What will become of abandoned coal mines throughout Appalachia as more and more coal companies go bankrupt?
A report released by a coalition of groups in Central Appalachia Thursday suggests answers to that question that could benefit the region while acknowledging how steep the challenge will be.
The report, developed by the Reclaiming Appalachia Coalition, a regional collaboration aiming to redevelop communities across the region through mine reclamation projects, highlights the daunting reclamation bonding issues that West Virginia and other states face.
Enacted in 1977, the federal Surface Coal Mining and Reclamation Act allows states to regulate their own surface coal mining and reclamation operations while the Office of Surface Mining Reclamation and Enforcement maintains some oversight to keep state programs in compliance with the law, which requires coal mining permit applicants to post a reclamation bond to ensure that regulatory authorities have enough funding to reclaim the site.
But actual reclamation costs may exceed bond amounts, and Thursday’s report says the cost of reclaiming at least 490,000 acres of mined land in West Virginia, Kentucky, Ohio, Virginia and Tennessee may amount to $6 billion, far more than the $2.5 billion the report says those states have in available bonds based on a review of state and federal data.
A recent trend in bankruptcies among coal companies raises the concerning possibility that much of that land will remain unreclaimed if companies forfeit their bonds.
“We have not yet seen a large company abandon many mines, but we are likely about to. Many state bonding programs were not designed to withstand widespread forfeiture resulting from multiple bankruptcies or even the bankruptcy of a single large company,” states the report.
More than 50 coal companies have gone bankrupt over the past decade.
The report notes the coal company Blackjewel’s 2019 bankruptcy declaration and a Kentucky Energy and Environment Cabinet finding that the reclamation costs stemming from permits mainly in Kentucky but also in West Virginia and other states would exceed available bonds by $38 million. That’s just $8 million less than the funding the Kentucky Reclamation Guaranty Fund has in its funding pool, according to the report.
Insufficient data on reclamation needs and costs makes determining the extent of bonding shortfalls tricky, but the report concludes that it’s still evident that the bonding system may be ill-equipped to stop a new wave of abandoned coal mines in Central Appalachia.
“Not only does this put landowners and nearby residents at risk, it extends the amount of time that these permits can damage land and water, and makes it harder for local economies to move forward,” the report states.
Evidence of a bonding shortfall in West Virginia surfaced last year in a motion filed by the state Department of Environmental Protection.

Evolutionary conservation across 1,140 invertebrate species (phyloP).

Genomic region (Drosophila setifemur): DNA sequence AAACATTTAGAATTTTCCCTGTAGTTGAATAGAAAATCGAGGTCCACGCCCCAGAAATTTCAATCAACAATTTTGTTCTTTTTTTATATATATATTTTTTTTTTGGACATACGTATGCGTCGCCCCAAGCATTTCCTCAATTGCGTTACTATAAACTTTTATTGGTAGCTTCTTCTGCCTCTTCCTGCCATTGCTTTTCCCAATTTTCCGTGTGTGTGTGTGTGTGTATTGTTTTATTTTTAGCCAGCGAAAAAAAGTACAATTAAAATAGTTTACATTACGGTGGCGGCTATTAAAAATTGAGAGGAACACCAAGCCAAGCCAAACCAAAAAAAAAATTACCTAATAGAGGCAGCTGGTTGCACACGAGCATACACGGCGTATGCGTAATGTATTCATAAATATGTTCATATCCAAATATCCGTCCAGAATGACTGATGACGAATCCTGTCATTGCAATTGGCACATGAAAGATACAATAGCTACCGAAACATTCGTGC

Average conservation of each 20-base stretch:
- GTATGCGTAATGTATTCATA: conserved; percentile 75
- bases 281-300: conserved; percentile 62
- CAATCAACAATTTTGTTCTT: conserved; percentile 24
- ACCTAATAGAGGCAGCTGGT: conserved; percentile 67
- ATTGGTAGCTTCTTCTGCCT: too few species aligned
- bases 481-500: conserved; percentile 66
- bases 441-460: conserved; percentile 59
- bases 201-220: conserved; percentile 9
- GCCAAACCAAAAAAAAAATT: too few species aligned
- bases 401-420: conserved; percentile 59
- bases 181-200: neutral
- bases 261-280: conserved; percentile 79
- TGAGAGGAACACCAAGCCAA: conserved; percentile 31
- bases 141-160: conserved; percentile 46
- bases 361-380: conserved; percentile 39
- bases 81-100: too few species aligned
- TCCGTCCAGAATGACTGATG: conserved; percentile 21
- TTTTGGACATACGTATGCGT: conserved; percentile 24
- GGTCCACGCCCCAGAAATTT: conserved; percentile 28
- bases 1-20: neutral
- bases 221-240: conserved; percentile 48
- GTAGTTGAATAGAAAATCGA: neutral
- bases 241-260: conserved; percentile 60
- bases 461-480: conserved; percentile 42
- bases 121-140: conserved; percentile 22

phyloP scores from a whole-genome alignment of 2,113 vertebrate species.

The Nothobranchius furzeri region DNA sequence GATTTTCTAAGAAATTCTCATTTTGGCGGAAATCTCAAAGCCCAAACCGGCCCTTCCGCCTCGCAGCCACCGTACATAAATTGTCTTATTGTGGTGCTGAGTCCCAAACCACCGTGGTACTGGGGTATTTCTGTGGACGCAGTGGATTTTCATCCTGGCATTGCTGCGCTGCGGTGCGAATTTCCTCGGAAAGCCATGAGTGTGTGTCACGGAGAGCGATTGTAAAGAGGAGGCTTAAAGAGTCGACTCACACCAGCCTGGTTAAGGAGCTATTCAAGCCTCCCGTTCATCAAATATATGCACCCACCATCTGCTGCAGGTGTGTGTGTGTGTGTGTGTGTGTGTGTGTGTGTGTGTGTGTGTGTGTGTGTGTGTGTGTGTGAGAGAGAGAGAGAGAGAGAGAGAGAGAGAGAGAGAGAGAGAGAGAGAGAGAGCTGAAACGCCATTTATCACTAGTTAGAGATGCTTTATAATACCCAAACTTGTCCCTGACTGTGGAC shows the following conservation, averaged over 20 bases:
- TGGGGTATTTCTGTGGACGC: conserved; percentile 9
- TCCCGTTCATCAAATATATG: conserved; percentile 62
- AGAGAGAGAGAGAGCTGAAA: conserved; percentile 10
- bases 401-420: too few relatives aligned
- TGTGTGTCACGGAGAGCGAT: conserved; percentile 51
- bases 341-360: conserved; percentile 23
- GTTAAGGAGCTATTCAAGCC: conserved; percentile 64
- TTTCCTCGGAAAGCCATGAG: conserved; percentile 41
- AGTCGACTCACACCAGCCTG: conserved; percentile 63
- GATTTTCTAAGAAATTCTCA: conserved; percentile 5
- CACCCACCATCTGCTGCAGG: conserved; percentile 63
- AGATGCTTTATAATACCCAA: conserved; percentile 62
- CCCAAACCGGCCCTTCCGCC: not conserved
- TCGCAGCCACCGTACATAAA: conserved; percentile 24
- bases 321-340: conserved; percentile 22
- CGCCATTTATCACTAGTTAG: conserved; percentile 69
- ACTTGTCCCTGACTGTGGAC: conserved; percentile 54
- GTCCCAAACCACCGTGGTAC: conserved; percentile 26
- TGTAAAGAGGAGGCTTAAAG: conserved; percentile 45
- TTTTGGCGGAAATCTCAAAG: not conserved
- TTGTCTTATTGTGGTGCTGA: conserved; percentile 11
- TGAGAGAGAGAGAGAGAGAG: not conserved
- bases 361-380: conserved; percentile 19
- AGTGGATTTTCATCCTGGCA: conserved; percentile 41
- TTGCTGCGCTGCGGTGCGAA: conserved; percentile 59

The DEP in March sued in Kanawha County Circuit Court to appoint a special receiver to assume the responsibilities of ERP Environmental Fund, Inc., a company that acquired more than 100 mining permits following Patriot Coal Corporation’s bankruptcy in 2015.
ERP laid off all its employees and management as of March 20 and ceased operations, leaving its mining sites abandoned and public health and safety threatened, according to the DEP motion. The DEP reported the costs of reclaiming and remediating ERP’s sites totaled more than $230 million.
The agency said the state Special Reclamation Fund would assume responsibility for reclaiming and remediating all of ERP’s mining sites, the environmental groups’ complaint says. That could potentially “overwhelm the fund both financially and administratively,” with many of ERP’s sites “expected to begin to threaten imminent and identifiable harm to the environment and the public health and safety,” according to the complaint.
Indemnity National Insurance Company, which issued about $125 million in surety bonds backing ERP’s obligations under its mining permits, agreed to provide $1 million in funding to Doss Special Receiver, LLC to fund its operations for an initial period of 90 days, leaving a $114- to $229-million deficit between reclamation costs and available money, depending on DEP’s ability to collect ERP’s bonds.
Thursday’s report estimates that more than 150,000 acres across West Virginia have been reclaimed while around 40,000 remain are unreclaimed.
Nearly half of the $2.5 billion in available bonds throughout the five-state Central Appalachian region is located in West Virginia, according to the report, which notes that reclamation costs vary widely based on the permit.
The report calls on state mining agencies and the federal Office of Surface Mining Reclamation and Enforcement to work together to figure out reclamation needs and liability, the health of state bonding programs and how to incentivize timely reclamations that leave former mine sites in safe, usable condition.
Founded in 2016, the Reclaiming Appalachia Coalition consists of the Wayne-based Coalfield Development Coalition, Virginia-based Appalachian Voices and Ohio-based Rural Action. It has provided technical assistance to local government entities and community organizations, resulting in partnerships that the coalition says have provided nearly $19 million in abandoned mine land pilot funding in an effort to create sites that can be developed sustainably with an environmentally friendly approach.